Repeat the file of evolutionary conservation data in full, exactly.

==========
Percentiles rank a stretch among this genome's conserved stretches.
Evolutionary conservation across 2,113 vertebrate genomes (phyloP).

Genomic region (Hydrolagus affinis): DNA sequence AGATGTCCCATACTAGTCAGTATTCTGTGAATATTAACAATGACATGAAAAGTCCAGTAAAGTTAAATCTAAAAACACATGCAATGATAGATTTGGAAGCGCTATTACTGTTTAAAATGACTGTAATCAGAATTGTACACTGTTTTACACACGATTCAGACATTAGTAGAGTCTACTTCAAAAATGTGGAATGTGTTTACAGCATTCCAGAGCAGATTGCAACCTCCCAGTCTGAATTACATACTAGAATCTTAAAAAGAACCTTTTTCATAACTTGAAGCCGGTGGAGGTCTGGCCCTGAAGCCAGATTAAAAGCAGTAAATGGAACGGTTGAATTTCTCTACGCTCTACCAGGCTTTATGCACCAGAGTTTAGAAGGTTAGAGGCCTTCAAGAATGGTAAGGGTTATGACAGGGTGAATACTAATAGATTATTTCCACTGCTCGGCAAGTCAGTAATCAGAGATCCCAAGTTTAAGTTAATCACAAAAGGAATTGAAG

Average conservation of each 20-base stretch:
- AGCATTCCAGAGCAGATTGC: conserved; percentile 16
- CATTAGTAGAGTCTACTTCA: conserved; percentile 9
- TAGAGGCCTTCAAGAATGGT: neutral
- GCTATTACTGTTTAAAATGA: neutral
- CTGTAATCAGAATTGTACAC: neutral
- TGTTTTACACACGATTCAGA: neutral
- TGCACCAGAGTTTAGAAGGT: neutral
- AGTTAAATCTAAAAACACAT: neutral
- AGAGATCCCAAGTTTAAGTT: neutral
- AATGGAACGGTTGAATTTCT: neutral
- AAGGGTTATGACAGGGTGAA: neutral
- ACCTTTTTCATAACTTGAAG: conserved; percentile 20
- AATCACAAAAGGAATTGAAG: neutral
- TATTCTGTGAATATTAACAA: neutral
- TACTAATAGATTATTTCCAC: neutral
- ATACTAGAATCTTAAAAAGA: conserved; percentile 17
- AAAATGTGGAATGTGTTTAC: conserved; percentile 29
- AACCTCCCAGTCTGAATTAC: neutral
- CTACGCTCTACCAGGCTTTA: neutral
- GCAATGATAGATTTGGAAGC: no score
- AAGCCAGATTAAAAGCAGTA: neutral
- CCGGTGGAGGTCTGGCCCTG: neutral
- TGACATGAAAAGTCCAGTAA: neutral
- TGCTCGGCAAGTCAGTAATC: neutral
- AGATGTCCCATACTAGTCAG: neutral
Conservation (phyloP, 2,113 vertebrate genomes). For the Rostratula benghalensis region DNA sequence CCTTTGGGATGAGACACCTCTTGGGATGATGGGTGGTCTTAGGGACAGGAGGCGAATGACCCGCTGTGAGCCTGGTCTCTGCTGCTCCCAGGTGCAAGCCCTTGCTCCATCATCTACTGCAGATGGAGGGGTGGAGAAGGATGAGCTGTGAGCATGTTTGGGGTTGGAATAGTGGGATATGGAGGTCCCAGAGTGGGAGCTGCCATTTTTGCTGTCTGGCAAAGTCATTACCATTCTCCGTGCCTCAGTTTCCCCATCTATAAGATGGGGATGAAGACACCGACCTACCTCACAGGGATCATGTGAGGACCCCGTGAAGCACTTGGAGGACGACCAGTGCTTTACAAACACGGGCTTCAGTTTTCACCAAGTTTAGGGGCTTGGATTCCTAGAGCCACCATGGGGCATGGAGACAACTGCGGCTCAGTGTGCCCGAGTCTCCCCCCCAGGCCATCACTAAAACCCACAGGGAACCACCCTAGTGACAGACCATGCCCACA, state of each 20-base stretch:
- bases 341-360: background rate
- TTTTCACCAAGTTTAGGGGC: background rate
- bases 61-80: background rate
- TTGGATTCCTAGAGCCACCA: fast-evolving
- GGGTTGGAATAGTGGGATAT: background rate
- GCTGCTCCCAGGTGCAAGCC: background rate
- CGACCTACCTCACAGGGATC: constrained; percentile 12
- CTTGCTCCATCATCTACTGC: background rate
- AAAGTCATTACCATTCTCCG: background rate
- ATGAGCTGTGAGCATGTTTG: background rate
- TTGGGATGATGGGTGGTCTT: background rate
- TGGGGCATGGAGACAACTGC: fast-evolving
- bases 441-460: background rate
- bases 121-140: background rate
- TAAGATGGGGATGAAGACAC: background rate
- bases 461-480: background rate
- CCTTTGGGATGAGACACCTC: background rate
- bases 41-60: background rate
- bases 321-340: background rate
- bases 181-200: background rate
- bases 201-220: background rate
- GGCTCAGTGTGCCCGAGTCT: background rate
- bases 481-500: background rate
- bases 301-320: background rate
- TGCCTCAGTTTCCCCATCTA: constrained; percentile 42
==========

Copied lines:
Percentiles rank a stretch among this genome's conserved stretches.
Evolutionary conservation across 2,113 vertebrate genomes (phyloP).

Genomic region (Hydrolagus affinis): DNA sequence AGATGTCCCATACTAGTCAGTATTCTGTGAATATTAACAATGACATGAAAAGTCCAGTAAAGTTAAATCTAAAAACACATGCAATGATAGATTTGGAAGCGCTATTACTGTTTAAAATGACTGTAATCAGAATTGTACACTGTTTTACACACGATTCAGACATTAGTAGAGTCTACTTCAAAAATGTGGAATGTGTTTACAGCATTCCAGAGCAGATTGCAACCTCCCAGTCTGAATTACATACTAGAATCTTAAAAAGAACCTTTTTCATAACTTGAAGCCGGTGGAGGTCTGGCCCTGAAGCCAGATTAAAAGCAGTAAATGGAACGGTTGAATTTCTCTACGCTCTACCAGGCTTTATGCACCAGAGTTTAGAAGGTTAGAGGCCTTCAAGAATGGTAAGGGTTATGACAGGGTGAATACTAATAGATTATTTCCACTGCTCGGCAAGTCAGTAATCAGAGATCCCAAGTTTAAGTTAATCACAAAAGGAATTGAAG

Average conservation of each 20-base stretch:
- AGCATTCCAGAGCAGATTGC: conserved; percentile 16
- CATTAGTAGAGTCTACTTCA: conserved; percentile 9
- TAGAGGCCTTCAAGAATGGT: neutral
- GCTATTACTGTTTAAAATGA: neutral
- CTGTAATCAGAATTGTACAC: neutral
- TGTTTTACACACGATTCAGA: neutral
- TGCACCAGAGTTTAGAAGGT: neutral
- AGTTAAATCTAAAAACACAT: neutral
- AGAGATCCCAAGTTTAAGTT: neutral
- AATGGAACGGTTGAATTTCT: neutral
- AAGGGTTATGACAGGGTGAA: neutral
- ACCTTTTTCATAACTTGAAG: conserved; percentile 20
- AATCACAAAAGGAATTGAAG: neutral
- TATTCTGTGAATATTAACAA: neutral
- TACTAATAGATTATTTCCAC: neutral
- ATACTAGAATCTTAAAAAGA: conserved; percentile 17
- AAAATGTGGAATGTGTTTAC: conserved; percentile 29
- AACCTCCCAGTCTGAATTAC: neutral
- CTACGCTCTACCAGGCTTTA: neutral
- GCAATGATAGATTTGGAAGC: no score
- AAGCCAGATTAAAAGCAGTA: neutral
- CCGGTGGAGGTCTGGCCCTG: neutral
- TGACATGAAAAGTCCAGTAA: neutral
- TGCTCGGCAAGTCAGTAATC: neutral
- AGATGTCCCATACTAGTCAG: neutral
Conservation (phyloP, 2,113 vertebrate genomes). For the Rostratula benghalensis region DNA sequence CCTTTGGGATGAGACACCTCTTGGGATGATGGGTGGTCTTAGGGACAGGAGGCGAATGACCCGCTGTGAGCCTGGTCTCTGCTGCTCCCAGGTGCAAGCCCTTGCTCCATCATCTACTGCAGATGGAGGGGTGGAGAAGGATGAGCTGTGAGCATGTTTGGGGTTGGAATAGTGGGATATGGAGGTCCCAGAGTGGGAGCTGCCATTTTTGCTGTCTGGCAAAGTCATTACCATTCTCCGTGCCTCAGTTTCCCCATCTATAAGATGGGGATGAAGACACCGACCTACCTCACAGGGATCATGTGAGGACCCCGTGAAGCACTTGGAGGACGACCAGTGCTTTACAAACACGGGCTTCAGTTTTCACCAAGTTTAGGGGCTTGGATTCCTAGAGCCACCATGGGGCATGGAGACAACTGCGGCTCAGTGTGCCCGAGTCTCCCCCCCAGGCCATCACTAAAACCCACAGGGAACCACCCTAGTGACAGACCATGCCCACA, state of each 20-base stretch:
- bases 341-360: background rate
- TTTTCACCAAGTTTAGGGGC: background rate
- bases 61-80: background rate
- TTGGATTCCTAGAGCCACCA: fast-evolving
- GGGTTGGAATAGTGGGATAT: background rate
- GCTGCTCCCAGGTGCAAGCC: background rate
- CGACCTACCTCACAGGGATC: constrained; percentile 12
- CTTGCTCCATCATCTACTGC: background rate
- AAAGTCATTACCATTCTCCG: background rate
- ATGAGCTGTGAGCATGTTTG: background rate
- TTGGGATGATGGGTGGTCTT: background rate
- TGGGGCATGGAGACAACTGC: fast-evolving
- bases 441-460: background rate
- bases 121-140: background rate
- TAAGATGGGGATGAAGACAC: background rate
- bases 461-480: background rate
- CCTTTGGGATGAGACACCTC: background rate
- bases 41-60: background rate
- bases 321-340: background rate
- bases 181-200: background rate
- bases 201-220: background rate
- GGCTCAGTGTGCCCGAGTCT: background rate
- bases 481-500: background rate
- bases 301-320: background rate
- TGCCTCAGTTTCCCCATCTA: constrained; percentile 42